Plain of Issy, France, 13 January 1908 In the domain of the air, at all events, the number 13 would seem to bring good luck. In any case, to-day has been an epoch-making date, that of the victory before official witnesses of human intelligence in its efforts to solve the problem which brought Icarus to grief, which tormented the brain of Leonardo da Vinci, and which during the last few years has become possible of solution only through the invention of a light and stable motor whereby to animate the gigantic wings of a machine heavier than air.


Henry Farman flies the first one-kilometer circuit, January 13, 1908

This morning, a little after 10 o'clock, Mr. Farman succeeded on rising on such a machine of his own invention [sic: the Voisins had actually invented it], in flying over a kilomètre towards a goal previously fixed, which he rounded in perfect conditions of stability, and in returning to his starting point, where he alighted without a hitch.


Henry Farman flies the first one-kilometer circuit, January 13, 1908

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Nothing of the kind has ever before been acomplished. [sic: the Wrights had of course done it, but not in front of official witnesses] Mr. Farman thus wins the 50,000f. (£2,000) prize of aviation offered by M. M. Henry Deutsch and Archdeacon. But he wins as well a unique fame. more...

Avions Voisin and Farman

The Voisins had built an aeroplane for Henry Kpferer and then one for Léon Delegrange in which Gabriel Voisin achieved flight in 1907. They then built an aeroplane for Henry Farman which was the first to fly a kilometre circuit. Voisin then built another for Farman, but instead sold it to J.T.C Moore-Brabazon. This infuriated Farman so much that he established his own company to compete with Voisin. The first aicraft Farman produced was the Type III of 1909.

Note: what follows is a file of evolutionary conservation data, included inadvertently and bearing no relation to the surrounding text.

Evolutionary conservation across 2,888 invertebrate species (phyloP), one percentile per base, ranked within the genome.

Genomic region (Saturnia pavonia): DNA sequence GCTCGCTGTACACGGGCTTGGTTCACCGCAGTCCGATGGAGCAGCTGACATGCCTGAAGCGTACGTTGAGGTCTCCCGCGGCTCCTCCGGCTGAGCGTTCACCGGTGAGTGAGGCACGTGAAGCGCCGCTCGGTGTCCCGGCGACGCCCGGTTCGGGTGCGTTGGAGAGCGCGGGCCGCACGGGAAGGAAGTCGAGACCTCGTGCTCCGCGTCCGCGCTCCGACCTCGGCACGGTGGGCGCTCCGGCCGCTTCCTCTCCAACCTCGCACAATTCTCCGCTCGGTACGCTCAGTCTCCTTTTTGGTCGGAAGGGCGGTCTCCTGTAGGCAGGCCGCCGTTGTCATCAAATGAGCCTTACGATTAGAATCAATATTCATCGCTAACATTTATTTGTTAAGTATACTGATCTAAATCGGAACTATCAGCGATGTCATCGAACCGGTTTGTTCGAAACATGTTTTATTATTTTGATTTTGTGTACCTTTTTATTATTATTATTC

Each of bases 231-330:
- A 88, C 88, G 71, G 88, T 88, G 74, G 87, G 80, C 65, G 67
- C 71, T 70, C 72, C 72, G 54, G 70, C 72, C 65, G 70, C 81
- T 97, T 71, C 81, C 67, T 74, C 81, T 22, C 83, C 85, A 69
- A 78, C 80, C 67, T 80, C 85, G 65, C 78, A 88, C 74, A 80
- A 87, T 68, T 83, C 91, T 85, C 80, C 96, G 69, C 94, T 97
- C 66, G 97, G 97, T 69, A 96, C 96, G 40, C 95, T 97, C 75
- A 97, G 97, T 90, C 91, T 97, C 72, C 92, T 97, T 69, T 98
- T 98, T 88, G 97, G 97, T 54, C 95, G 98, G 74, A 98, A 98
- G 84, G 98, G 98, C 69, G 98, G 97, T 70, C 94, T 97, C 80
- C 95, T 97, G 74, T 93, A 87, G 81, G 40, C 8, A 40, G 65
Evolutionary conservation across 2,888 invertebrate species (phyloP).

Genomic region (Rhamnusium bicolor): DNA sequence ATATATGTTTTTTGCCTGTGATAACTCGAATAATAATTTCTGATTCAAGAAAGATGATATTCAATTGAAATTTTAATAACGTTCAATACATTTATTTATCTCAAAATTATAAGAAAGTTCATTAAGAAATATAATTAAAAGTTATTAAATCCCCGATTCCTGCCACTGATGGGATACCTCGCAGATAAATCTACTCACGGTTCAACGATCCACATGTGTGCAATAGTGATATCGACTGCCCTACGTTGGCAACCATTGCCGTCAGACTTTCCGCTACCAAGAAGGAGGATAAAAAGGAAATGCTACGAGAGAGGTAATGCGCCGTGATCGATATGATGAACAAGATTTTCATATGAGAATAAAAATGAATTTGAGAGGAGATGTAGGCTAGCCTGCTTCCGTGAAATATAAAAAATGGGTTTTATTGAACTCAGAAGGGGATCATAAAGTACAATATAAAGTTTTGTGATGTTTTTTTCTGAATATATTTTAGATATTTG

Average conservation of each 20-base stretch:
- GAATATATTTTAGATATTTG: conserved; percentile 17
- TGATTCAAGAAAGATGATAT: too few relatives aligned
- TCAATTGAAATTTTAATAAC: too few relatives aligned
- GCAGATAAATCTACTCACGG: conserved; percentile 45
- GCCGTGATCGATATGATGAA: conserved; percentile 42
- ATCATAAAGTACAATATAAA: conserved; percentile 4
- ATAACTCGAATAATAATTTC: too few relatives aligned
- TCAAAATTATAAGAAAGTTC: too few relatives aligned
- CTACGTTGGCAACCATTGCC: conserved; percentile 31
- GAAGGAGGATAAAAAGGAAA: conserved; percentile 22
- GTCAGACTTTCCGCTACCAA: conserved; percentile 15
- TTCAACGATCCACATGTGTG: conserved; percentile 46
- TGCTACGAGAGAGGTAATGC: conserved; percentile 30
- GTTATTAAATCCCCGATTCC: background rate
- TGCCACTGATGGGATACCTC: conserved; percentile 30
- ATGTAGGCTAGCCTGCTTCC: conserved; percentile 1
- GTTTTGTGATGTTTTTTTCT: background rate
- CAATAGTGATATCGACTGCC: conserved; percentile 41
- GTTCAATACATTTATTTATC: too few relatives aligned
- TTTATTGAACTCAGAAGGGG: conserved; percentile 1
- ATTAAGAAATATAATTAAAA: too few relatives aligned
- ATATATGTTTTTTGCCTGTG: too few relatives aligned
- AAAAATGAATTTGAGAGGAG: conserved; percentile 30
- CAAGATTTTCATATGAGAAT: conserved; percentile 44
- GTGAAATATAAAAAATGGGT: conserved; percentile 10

Henry Farman III, 1909

Voisin and Farman

In November Henry sold his trusty HF 1-bis and waited for delivery of a new and improved Voisin. A machine in the Voisin workshops was earmarked for him, but instead the brothers sold it to a wealthy young Englishman newly arrived in Paris, J.T.C. Moore-Brabazon. Farman's relations with the Voisin brothers were already less friendly than they had been.


J.T.C Moore-Brabazon aboard his newly acquired Voisin 'Bird of Passage', 1909

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This episode was the final straw. Farman resolved to build his own aeroplanes from now on, and set to work that winter. The result would be the Farman boxkite aeroplane, that proved immensely popular with the growing band of amateur aviators. Henry went into business with his brothers Maurice and Dick in order to manufacture and sell the design, and the firm soon rivaled the Voisin company.

Also on this site, a companion Illustrated History of Farman aircraft 1907-1918

A History of Aeronautics
by E. Charles Vivian

Part II - 1903-1920 : Progress in Design, I
By Lieut.-Col. W. Lockwood Marsh
I. The Beginnings